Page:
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Hi,

I usually observe from a hill in a field not far from my home. Still I have to move my setup some distance - around the cows and the bull and up the hillside.

So far this is no problem with my small Skywatcher Heritage but one may still dream... if I get the chance to upgrade then what is the lightest setup available with the largest apperature?

About mounts and weight - is there a webpage somewhere that compares mounts - their capabilities and total weight of the mount?

Sorry about the english :D

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Your English is great!

To keep weight down you need a mount which does not require a counterweight, so German equatorials are out. A Dob is probably as light as it gets and can still be managed up to reasonable aperture. An 8 inch would be okay. A ten inch would require two people or two trips, one for the tube and one for the base. It would be getting difficult.

Otherwise an altaz mount like the TeleVue Gibraltar or some of the mounts shown on this page. Skywatcher

Alt az mounts like these will handle a 4 inch refractor nicely.

There is also the very attractive iOptron minitower Go-To mount which will carry an 8 inch SCT, I think, but there you would be making two trips in all probability.

Olly

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  • 3 weeks later...

Thank you for your views.

After pulling my daughter around in a cart for hours in the zoo today, it dawned on me.

I just need a cart. I could easily fit a large dobson in one of those things and pull it down to the hills.

It could work.

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I have a 12 inch skywatcher which i have managed to transport on foot 150 meters from the car to my obs point. It takes two trips but basically the dob mount can be carried first along with eyepieces and paraphernalia in a rucksack and the second trip is the ota... Ive looped a piece of rope around the tube in a figure of 8 finished off with the handle grip from a laptop bag - if you loop it round the mounting point the tube is perfectly balanced and easier to transport. Or do like me and find an obs position with car access... it did take a month or two of searching however... i'll try and post pics of the rope and tube configeration later if i can

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I have a 12 inch skywatcher which i have managed to transport on foot 150 meters from the car to my obs point. It takes two trips but basically the dob mount can be carried first along with eyepieces and paraphernalia in a rucksack and the second trip is the ota...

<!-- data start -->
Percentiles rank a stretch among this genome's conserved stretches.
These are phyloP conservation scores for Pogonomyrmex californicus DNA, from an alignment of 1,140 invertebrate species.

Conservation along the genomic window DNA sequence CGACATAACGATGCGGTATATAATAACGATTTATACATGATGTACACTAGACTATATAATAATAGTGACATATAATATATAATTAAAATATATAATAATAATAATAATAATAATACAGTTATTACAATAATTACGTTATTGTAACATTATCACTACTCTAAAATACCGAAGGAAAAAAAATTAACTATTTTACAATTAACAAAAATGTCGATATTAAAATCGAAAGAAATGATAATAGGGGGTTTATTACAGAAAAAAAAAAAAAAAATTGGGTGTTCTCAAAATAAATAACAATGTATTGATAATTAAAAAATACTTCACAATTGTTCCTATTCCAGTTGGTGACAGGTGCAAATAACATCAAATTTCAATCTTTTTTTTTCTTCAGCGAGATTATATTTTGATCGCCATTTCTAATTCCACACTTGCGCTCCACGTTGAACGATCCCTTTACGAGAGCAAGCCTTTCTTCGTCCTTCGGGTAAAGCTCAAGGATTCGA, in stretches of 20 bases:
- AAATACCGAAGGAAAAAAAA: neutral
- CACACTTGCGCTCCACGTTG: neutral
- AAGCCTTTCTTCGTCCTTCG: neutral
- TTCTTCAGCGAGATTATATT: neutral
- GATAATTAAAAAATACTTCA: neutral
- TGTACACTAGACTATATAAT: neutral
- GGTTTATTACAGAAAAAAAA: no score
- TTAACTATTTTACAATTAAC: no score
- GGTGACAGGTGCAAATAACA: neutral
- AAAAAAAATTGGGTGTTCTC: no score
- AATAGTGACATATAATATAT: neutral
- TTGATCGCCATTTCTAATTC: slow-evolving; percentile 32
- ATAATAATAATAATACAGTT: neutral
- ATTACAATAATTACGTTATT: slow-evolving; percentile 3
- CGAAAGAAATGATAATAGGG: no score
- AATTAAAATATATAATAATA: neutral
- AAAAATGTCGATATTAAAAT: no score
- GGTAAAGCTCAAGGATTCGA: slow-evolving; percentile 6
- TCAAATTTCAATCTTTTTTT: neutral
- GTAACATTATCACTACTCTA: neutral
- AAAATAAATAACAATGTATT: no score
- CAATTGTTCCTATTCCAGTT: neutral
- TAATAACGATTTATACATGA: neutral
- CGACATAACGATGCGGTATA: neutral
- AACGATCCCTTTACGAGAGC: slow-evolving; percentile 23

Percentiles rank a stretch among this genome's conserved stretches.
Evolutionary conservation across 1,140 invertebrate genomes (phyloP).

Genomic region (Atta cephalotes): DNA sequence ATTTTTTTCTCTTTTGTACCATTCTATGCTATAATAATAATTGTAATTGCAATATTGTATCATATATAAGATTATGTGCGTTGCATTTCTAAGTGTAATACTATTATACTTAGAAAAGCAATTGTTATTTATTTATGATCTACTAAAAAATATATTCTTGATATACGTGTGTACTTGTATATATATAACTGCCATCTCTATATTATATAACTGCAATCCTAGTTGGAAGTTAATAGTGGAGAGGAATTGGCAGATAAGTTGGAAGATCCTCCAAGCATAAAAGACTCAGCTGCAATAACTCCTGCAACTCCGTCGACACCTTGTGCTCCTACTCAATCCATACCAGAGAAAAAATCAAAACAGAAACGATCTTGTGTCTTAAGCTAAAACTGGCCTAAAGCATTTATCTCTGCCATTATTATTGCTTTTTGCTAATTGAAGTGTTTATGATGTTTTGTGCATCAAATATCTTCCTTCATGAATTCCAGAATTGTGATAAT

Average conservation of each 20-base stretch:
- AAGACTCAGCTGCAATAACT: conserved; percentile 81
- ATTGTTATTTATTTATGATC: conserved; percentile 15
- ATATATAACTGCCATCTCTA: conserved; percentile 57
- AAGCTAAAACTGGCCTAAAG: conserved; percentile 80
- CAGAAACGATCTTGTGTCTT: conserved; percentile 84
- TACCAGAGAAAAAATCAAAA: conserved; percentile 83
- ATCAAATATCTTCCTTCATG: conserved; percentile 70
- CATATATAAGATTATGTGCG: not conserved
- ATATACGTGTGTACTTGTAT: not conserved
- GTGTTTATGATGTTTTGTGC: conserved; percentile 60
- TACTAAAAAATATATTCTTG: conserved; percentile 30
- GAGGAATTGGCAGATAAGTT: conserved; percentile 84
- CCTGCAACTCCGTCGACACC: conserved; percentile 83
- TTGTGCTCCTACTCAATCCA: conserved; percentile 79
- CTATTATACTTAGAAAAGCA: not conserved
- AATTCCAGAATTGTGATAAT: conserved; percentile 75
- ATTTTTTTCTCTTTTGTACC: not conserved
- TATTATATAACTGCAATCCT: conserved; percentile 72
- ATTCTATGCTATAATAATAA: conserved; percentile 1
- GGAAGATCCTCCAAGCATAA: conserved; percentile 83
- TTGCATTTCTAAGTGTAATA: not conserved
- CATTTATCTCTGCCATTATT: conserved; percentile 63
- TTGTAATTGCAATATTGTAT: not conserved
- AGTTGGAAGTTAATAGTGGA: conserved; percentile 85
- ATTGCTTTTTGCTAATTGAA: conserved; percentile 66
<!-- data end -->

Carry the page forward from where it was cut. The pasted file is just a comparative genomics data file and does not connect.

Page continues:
Thanks, that's good to know...:D:)

Edited by Beulah
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I also have a 12" skywatcher (flextube) and have no difficulty carrying the tube and base separately. The collapsible tube is actually more manageable than the bulky base. At my observing site I set up right beside my car, so I've never tried carrying the bits for any great distance. It would certainly be do-able, though making two separate journeys up a hill would be a chore, I think, especially if clouds roll over five minutes after you set up. I can get all my kit back inside the car in five minutes if the weather (or livestock!) get nasty.

I formerly used an 8" Orion SkyQuest (classic) dob, and I could carry the whole thing easily with one hand. In those days my observing site involved a bit more of a walk from the road, and it was no problem. If I always had to walk any distance to my site then I'd go for an 8". I had a fantastic time with that scope, definitely enough aperture for very interesting views at a dark site. But I still wouldn't be crazy on lugging the whole thing up a steep hill, or doing two trips up a hill. In that case I might settle for a 6" dob.

I'm in no hurry to upgrade from the 12" (still plenty of NGCs to see) but whenever I do upgrade I'll probably go for an 18" "ultra compact" such as this:

Obsession Telescopes / Telescopes / 18" UC (Ultra Compact)

Despite the minimalist design this would of course still be a very heavy scope - most of the weight is in the mirror. Orion have a new range of large-aperture scopes with lower weight mirrors due for release soon:

Orion UP18 Premium UltraPortable Truss Dobsonian | Orion Telescopes & Binoculars

This would probably answer your question of largest aperture with lightest weight. But my advice would be to upgrade a step at a time. Increasing your aperture by 50% will let you see about a magnitude fainter (which is a lot) but may also mean doubling the weight.

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Thank you for your views.

After pulling my daughter around in a cart for hours in the zoo today, it dawned on me.

I just need a cart. I could easily fit a large dobson in one of those things and pull it down to the hills.

It could work.

Have you considered a small collapsible sack barrow, I purchased mine from Nettos for I thing about £9, it measures 11.5" wide, 28" closed, 42.5"open and has a fold out 15"X10" metal bottom plate, I have seen similar ones on the market, I also intend to change the 6" wheels to some 8" soft pram types to provide that extra cushioning.

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